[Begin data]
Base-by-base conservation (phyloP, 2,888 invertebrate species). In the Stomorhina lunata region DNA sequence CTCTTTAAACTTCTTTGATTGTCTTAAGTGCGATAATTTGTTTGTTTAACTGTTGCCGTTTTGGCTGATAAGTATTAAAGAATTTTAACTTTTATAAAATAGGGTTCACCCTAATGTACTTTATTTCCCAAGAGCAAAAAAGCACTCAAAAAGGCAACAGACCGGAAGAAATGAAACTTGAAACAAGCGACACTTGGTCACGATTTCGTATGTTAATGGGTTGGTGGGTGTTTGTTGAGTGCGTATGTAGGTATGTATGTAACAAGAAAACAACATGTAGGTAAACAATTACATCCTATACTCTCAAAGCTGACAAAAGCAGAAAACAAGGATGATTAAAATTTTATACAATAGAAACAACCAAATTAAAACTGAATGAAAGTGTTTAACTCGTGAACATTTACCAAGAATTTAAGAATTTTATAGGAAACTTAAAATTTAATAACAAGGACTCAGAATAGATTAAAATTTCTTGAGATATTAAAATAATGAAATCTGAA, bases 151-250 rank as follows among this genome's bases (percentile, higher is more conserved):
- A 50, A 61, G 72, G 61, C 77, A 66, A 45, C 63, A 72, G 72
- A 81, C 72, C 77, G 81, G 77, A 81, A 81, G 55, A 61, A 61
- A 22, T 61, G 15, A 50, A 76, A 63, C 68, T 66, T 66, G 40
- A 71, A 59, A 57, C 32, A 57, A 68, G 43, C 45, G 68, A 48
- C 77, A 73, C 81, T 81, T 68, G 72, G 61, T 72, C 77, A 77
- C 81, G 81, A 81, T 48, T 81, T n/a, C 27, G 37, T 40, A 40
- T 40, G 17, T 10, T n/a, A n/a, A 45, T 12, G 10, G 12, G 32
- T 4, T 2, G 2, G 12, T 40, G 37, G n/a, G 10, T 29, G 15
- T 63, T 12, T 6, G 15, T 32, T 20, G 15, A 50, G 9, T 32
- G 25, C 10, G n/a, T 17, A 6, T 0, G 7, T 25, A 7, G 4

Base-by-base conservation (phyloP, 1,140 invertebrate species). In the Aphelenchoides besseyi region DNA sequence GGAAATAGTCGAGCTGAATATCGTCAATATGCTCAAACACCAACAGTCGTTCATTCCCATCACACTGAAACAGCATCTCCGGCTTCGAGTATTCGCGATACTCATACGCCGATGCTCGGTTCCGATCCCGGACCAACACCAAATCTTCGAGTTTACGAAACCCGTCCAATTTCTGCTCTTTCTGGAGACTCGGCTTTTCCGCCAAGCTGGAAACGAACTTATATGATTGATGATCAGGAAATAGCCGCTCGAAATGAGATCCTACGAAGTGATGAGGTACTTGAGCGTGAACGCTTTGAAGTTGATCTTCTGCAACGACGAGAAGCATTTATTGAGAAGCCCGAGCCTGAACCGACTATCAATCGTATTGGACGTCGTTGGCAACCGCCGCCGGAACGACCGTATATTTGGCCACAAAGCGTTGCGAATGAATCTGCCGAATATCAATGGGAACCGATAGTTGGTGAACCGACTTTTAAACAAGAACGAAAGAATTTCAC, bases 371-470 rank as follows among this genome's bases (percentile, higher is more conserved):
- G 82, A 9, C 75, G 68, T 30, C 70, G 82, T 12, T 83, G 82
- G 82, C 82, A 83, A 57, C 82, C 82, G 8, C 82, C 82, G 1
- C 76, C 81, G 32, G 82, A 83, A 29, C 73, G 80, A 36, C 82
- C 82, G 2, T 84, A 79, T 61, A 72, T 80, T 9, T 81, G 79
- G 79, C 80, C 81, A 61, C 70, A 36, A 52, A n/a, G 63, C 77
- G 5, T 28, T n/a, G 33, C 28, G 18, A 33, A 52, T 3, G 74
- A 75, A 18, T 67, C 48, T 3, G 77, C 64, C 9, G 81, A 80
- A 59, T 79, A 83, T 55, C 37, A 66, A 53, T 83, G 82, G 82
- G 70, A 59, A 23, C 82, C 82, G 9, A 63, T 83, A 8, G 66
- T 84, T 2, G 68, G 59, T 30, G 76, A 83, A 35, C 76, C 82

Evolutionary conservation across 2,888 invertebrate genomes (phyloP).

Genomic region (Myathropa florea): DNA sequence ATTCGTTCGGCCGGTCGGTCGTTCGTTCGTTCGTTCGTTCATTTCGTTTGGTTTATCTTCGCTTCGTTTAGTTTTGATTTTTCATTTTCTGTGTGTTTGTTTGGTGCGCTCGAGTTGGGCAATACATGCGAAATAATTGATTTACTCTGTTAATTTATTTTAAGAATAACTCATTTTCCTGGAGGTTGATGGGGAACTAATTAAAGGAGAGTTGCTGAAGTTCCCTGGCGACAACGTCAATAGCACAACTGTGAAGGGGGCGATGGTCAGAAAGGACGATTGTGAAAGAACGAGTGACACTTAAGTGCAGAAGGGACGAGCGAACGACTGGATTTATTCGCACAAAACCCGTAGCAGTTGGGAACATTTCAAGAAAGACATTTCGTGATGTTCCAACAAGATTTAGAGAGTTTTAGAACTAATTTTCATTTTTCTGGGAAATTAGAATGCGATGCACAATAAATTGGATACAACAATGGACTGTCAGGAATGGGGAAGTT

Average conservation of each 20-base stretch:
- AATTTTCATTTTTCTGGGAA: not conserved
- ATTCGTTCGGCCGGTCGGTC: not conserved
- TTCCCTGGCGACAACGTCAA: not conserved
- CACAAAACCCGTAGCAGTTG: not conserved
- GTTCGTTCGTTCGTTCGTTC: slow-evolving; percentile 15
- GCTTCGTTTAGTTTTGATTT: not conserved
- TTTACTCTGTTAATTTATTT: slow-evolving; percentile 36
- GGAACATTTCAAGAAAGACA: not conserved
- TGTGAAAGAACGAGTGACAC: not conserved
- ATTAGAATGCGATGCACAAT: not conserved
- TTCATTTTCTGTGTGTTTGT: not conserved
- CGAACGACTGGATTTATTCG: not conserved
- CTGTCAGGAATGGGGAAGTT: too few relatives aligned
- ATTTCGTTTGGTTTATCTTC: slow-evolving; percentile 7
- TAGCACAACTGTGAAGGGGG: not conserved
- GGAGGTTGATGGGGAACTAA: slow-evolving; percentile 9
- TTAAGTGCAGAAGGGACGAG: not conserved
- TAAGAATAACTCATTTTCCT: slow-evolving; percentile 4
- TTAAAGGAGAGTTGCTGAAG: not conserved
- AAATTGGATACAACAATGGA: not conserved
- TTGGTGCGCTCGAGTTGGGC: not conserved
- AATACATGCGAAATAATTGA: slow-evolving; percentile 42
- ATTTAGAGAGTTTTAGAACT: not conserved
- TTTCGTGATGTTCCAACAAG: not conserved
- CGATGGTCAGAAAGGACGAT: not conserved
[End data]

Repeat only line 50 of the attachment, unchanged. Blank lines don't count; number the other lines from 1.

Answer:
- CGATGGTCAGAAAGGACGAT: not conserved